Los Angeles County passes extensive plastic bag ban; American Chemistry Council threatens lawsuit

The Los Angeles County Board of Supervisors made history on Tuesday by approving a ban on plastic bags and a 10-cent surcharge on paper bags at every grocery store, pharmacy, and every convenience stores with a liquor license in unincorporated LA County.

See the full story in the The Los Angeles Times here.

After extensive public comment from both sides, the ordinance was approved by a 3-1 vote with two amendments.  The first amendment clarified language regarding standards for toxic materials in the definition of a reusable bag.  The second amendment was a concession to plastic bag manufacturers – it did away with the machine-washability requirement for reusable bags by allowing that reusable bags be machine washable and/or capable of being cleaned and disinfected.  The amended definition is significantly weaker and allows for thicker plastic bags like the Roplast bags discussed in The big question: What does “reusable bag” mean? to be given away for free.

At the hearing, the plastic bag industry representatives harped on recent “studies” regarding lead in reusable bags as a reason to delay the vote.  Luckily, the Board saw past this ruse.

However, there is little doubt that the plastic bag industry will file a lawsuit to overturn the ordinance.  The Save the Plastic Bag Coalition and/or the ACC will likely sue both under CEQA (claiming that EIR was inadequate) and Prop 26.  SPBC would likely lose on both counts, but might succeed in delaying implementation of the ban.  Currently, the ban is scheduled to take effect in July 2011.

This might be the first test case for Prop 26.  Prop 26 amends the California Constitution to reclassify certain fees as “taxes,” which need a 2/3 vote (by the legislature at the state level and by the voters for local initiatives).

The two reasons why Prop 65 does not apply to the ordinance are that 1.) the entire surcharge is retained by the retailer and 2.) the 10-cent surcharge does not exceed the reasonable cost of a recycled paper bag.  Here is the applicable text of the law (emphasis added):

(e) As used in this article, “tax” means any levy, charge, or exaction of any kind imposed by a local government, except the following:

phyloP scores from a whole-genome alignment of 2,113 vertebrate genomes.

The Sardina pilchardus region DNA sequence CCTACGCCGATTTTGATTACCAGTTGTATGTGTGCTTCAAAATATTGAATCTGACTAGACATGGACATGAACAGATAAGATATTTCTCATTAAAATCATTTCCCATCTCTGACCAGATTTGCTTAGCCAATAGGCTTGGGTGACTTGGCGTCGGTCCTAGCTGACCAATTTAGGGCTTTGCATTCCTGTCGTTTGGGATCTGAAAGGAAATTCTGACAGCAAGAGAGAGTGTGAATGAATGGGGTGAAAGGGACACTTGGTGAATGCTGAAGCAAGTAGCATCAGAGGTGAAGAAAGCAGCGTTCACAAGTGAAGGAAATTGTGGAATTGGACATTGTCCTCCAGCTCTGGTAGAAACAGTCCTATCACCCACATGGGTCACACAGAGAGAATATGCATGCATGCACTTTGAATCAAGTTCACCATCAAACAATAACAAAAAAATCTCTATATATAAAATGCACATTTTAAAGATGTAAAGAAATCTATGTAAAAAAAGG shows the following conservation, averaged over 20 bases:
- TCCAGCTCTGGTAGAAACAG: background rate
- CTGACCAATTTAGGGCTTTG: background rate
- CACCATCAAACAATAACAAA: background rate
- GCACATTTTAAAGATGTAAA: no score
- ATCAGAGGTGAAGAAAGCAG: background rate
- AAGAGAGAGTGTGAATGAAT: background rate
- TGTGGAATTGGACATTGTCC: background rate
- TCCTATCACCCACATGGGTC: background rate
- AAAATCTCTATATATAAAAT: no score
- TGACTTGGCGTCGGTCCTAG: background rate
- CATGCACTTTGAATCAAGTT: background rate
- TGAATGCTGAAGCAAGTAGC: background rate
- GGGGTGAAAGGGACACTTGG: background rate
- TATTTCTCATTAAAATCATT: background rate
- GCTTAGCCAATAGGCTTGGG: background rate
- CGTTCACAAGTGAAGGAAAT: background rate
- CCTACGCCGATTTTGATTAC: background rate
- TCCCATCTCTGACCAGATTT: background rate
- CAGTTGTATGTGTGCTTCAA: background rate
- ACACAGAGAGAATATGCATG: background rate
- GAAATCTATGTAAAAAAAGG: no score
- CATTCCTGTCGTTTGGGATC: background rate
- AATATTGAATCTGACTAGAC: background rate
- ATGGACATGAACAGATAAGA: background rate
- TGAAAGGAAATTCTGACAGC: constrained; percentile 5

(1) A charge imposed for a specific benefit conferred or privilege granted directly to the payor that is not provided to those not charged, and which does not exceed the reasonable costs to the local government of conferring the benefit or granting the privilege.

(2) A charge imposed for a specific government service or product provided directly to the payor that is not provided to those not charged, and which does not exceed the reasonable costs to the local government of providing the service or product.

(3) A charge imposed for the reasonable regulatory costs to a local government for issuing licenses and permits, performing investigations, inspections, and audits, enforcing agricultural marketing orders, and the administrative enforcement and adjudication thereof.

(4) A charge imposed for entrance to or use of local government property, or the purchase, rental, or lease of local government property.

(5) A fine, penalty, or other monetary charge imposed by the judicial branch of government or a local government, as a result of a violation of law.

(6) A charge imposed as a condition of property development.

(7) Assessments and property-related fees imposed in accordance with the provisions of Article XIII D.  The local government bears the burden of proving by a preponderance of the evidence that a levy, charge, or other exaction is not a tax, that the amount is no more than necessary to cover the reasonable costs of the governmental activity, and that the manner in which those costs are allocated to a payor bear a fair or reasonable relationship to the payor’s burdens on, or benefits received from, the governmental activity.  charged, and which does not exceed the reasonable costs to the local government of providing the service or product.

The full text of Prop 26 is available here and the summary here.